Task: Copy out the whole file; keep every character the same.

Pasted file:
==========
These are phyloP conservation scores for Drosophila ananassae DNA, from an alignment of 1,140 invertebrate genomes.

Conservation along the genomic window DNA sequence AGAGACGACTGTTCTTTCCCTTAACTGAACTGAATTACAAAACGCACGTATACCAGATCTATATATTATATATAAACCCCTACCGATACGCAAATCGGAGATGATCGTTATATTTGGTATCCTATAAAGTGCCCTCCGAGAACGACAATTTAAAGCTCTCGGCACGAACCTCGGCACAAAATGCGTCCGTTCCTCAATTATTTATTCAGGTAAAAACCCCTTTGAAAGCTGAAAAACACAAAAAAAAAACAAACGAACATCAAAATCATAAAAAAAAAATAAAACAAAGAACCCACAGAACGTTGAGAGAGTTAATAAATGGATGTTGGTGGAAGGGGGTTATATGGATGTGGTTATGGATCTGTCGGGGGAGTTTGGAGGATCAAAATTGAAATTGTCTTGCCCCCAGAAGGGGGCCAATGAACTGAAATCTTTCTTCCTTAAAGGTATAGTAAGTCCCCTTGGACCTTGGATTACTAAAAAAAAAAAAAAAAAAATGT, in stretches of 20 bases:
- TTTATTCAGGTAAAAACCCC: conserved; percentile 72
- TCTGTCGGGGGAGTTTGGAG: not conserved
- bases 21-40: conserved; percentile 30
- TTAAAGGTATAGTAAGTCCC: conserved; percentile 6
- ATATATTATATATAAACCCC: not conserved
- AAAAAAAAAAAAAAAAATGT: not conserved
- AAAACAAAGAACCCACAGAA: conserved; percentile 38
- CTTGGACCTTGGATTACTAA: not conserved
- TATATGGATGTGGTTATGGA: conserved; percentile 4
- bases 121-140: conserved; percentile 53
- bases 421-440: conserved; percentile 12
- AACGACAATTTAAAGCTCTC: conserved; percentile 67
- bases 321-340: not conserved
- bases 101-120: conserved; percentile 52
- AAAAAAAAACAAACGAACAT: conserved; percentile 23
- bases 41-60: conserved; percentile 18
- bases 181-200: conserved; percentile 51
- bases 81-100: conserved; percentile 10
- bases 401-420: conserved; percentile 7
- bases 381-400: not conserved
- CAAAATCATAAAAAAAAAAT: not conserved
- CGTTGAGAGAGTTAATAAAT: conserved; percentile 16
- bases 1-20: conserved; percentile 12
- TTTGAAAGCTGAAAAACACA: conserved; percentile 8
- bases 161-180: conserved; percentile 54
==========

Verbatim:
These are phyloP conservation scores for Drosophila ananassae DNA, from an alignment of 1,140 invertebrate genomes.

Conservation along the genomic window DNA sequence AGAGACGACTGTTCTTTCCCTTAACTGAACTGAATTACAAAACGCACGTATACCAGATCTATATATTATATATAAACCCCTACCGATACGCAAATCGGAGATGATCGTTATATTTGGTATCCTATAAAGTGCCCTCCGAGAACGACAATTTAAAGCTCTCGGCACGAACCTCGGCACAAAATGCGTCCGTTCCTCAATTATTTATTCAGGTAAAAACCCCTTTGAAAGCTGAAAAACACAAAAAAAAAACAAACGAACATCAAAATCATAAAAAAAAAATAAAACAAAGAACCCACAGAACGTTGAGAGAGTTAATAAATGGATGTTGGTGGAAGGGGGTTATATGGATGTGGTTATGGATCTGTCGGGGGAGTTTGGAGGATCAAAATTGAAATTGTCTTGCCCCCAGAAGGGGGCCAATGAACTGAAATCTTTCTTCCTTAAAGGTATAGTAAGTCCCCTTGGACCTTGGATTACTAAAAAAAAAAAAAAAAAAATGT, in stretches of 20 bases:
- TTTATTCAGGTAAAAACCCC: conserved; percentile 72
- TCTGTCGGGGGAGTTTGGAG: not conserved
- bases 21-40: conserved; percentile 30
- TTAAAGGTATAGTAAGTCCC: conserved; percentile 6
- ATATATTATATATAAACCCC: not conserved
- AAAAAAAAAAAAAAAAATGT: not conserved
- AAAACAAAGAACCCACAGAA: conserved; percentile 38
- CTTGGACCTTGGATTACTAA: not conserved
- TATATGGATGTGGTTATGGA: conserved; percentile 4
- bases 121-140: conserved; percentile 53
- bases 421-440: conserved; percentile 12
- AACGACAATTTAAAGCTCTC: conserved; percentile 67
- bases 321-340: not conserved
- bases 101-120: conserved; percentile 52
- AAAAAAAAACAAACGAACAT: conserved; percentile 23
- bases 41-60: conserved; percentile 18
- bases 181-200: conserved; percentile 51
- bases 81-100: conserved; percentile 10
- bases 401-420: conserved; percentile 7
- bases 381-400: not conserved
- CAAAATCATAAAAAAAAAAT: not conserved
- CGTTGAGAGAGTTAATAAAT: conserved; percentile 16
- bases 1-20: conserved; percentile 12
- TTTGAAAGCTGAAAAACACA: conserved; percentile 8
- bases 161-180: conserved; percentile 54